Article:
MSC’s biofuel switch wilts as Aponte firm is branded among top 10 polluters in the EU

Mediterranean Shipping Company’s announcement over the weekend that it is starting to use biofuel for ships calling at Rotterdam has been quickly overshadowed with a new report issued claiming the containerline has joined the list of the EU’s top 10 polluters.

After a number of trials, MSC stated on Saturday that it would start using biofuels with 30% blends for ships bunkering at Europe’s largest port, which it claimed would cut CO2 emissions for these vessels by 15 – 20%.

The biofuel news was quickly replaced by a new report from NGO Transport & Environment that placed MSC as the eighth worst polluter in the EU, two places higher than budget airline Ryanair.

According to Transport & Environment data, MSC, run by the Aponte family, was responsible for about 11m tonnes of CO2 emissions in 2018, something the NGO used in a release to push the European Commission to put international shipping emissions under the bloc’s emissions trading system. Only coal-fired power plants were above MSC in terms of CO2 output last year.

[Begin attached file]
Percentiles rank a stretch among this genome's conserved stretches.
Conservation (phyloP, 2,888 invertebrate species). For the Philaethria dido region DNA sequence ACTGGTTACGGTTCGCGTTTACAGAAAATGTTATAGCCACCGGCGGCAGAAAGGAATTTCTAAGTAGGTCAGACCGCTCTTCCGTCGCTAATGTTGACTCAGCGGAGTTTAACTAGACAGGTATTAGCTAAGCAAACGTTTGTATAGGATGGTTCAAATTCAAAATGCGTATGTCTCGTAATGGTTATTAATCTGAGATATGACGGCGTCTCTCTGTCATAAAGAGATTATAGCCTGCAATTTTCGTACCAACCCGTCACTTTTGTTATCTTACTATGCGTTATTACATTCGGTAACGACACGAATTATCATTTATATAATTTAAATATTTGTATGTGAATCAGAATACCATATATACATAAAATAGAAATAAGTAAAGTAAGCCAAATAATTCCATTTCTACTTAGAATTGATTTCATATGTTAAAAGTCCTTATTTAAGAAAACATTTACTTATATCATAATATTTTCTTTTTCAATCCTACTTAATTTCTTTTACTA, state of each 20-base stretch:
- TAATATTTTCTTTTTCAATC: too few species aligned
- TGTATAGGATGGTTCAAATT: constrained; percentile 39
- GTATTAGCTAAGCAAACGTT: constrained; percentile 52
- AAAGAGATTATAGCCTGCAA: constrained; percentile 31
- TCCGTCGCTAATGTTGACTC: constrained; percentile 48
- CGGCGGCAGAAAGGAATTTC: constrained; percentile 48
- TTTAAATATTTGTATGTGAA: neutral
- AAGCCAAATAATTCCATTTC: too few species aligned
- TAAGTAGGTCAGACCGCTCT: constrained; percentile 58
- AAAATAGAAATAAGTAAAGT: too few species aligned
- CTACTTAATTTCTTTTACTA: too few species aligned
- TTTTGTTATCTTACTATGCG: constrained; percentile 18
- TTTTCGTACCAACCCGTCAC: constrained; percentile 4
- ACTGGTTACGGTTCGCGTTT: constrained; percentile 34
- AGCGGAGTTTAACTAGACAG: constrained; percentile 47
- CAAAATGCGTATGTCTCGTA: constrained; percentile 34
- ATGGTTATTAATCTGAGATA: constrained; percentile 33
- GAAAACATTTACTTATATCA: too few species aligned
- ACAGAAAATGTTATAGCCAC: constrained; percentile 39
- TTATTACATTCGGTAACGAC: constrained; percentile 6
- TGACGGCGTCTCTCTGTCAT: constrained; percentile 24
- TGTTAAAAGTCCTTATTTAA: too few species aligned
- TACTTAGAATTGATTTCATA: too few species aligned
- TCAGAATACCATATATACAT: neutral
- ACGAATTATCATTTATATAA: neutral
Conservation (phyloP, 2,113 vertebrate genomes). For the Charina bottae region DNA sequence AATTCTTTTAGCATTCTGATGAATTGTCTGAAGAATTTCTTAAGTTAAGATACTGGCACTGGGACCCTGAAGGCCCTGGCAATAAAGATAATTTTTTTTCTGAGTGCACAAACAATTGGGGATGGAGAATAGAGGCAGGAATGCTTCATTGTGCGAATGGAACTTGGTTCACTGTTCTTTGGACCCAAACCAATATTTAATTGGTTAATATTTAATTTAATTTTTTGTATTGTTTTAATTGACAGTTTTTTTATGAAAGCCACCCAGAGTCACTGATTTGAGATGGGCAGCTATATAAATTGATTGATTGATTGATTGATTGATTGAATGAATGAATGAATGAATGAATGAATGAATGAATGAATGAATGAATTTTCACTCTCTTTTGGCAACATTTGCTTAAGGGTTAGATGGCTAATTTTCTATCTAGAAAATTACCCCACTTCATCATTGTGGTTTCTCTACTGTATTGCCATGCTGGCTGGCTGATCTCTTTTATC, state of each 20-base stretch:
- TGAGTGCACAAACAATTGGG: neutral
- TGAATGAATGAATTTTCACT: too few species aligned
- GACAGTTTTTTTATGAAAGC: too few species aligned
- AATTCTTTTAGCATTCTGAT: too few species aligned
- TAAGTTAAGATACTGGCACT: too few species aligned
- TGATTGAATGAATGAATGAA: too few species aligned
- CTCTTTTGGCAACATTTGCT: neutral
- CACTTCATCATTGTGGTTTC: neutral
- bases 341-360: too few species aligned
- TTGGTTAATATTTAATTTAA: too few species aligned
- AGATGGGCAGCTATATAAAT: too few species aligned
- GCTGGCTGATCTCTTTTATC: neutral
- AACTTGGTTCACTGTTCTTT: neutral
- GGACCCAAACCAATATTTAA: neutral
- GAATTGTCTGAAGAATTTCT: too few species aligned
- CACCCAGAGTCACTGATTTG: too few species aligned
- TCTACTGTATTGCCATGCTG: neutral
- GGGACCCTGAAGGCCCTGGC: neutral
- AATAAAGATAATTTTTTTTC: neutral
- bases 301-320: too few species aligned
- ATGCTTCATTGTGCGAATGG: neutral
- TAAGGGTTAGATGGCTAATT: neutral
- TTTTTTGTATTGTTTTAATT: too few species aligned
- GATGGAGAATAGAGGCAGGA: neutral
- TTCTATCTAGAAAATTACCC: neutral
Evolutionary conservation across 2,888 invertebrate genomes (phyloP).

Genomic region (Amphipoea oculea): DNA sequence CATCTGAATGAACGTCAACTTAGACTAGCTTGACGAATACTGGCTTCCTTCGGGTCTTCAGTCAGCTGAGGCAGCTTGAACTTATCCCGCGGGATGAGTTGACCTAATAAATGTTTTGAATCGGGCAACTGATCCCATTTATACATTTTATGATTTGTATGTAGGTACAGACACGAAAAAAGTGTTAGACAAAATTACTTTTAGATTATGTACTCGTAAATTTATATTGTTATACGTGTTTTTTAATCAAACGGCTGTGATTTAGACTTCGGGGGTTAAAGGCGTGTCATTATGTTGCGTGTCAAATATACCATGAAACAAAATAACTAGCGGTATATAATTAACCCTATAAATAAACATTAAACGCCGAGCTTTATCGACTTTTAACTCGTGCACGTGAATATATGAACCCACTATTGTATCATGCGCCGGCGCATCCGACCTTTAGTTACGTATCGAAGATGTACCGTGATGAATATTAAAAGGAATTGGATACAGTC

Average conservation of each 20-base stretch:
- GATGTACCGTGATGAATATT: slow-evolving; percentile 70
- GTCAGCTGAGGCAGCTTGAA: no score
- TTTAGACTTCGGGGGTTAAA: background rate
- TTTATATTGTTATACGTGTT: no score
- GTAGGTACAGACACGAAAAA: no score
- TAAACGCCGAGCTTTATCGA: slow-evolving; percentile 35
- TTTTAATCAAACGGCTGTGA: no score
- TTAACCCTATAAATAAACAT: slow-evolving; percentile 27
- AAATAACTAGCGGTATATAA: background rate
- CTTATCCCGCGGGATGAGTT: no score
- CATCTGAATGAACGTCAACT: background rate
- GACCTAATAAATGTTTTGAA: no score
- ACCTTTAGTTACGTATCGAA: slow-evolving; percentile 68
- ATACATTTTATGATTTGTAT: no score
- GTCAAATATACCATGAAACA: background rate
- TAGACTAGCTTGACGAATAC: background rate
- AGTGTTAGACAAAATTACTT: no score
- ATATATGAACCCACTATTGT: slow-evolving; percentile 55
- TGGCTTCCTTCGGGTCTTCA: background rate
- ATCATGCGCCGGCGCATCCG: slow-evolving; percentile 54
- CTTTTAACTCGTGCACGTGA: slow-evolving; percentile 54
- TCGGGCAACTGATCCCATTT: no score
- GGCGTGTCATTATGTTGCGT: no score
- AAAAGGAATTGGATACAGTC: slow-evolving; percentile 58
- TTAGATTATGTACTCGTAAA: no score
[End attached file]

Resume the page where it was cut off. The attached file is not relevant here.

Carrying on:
Faig Abbasov, shipping manager at T&E, said: “A company that consumers have never heard of has joined the top 10 polluters list in Europe. This industry doesn’t pay a cent for its carbon emissions and the EU has so far done nothing to curb its damage. European trade doesn’t have to be dirty just because EU leaders have neglected to clean up shipping.”

Under the new leadership of Ursula von der Leyen the European Commission is looking at adding shipping to its emissions trading system by as early as next March.

MSC, meanwhile, maintained that its investment plans were driving the company – the world’s second largest containership fleet – towards a greener future.

“MSC’s decision to use biofuel is complementary to the company’s broader strategic approach to sustainability. The company remains committed to implementing concrete plans to modernise its green and efficient fleet via the largest container shipping investment program in the industry,” MSC stated on Saturday.

Sam Chambers

Starting out with the Informa Group in 2000 in Hong Kong, Sam Chambers became editor of Maritime Asia magazine as well as East Asia Editor for the world’s oldest newspaper, Lloyd’s List. In 2005 he pursued a freelance career and wrote for a variety of titles including taking on the role of Asia Editor at Seatrade magazine and China correspondent for Supply Chain Asia. His work has also appeared in The Economist, The New York Times, The Sunday Times and The International Herald Tribune.
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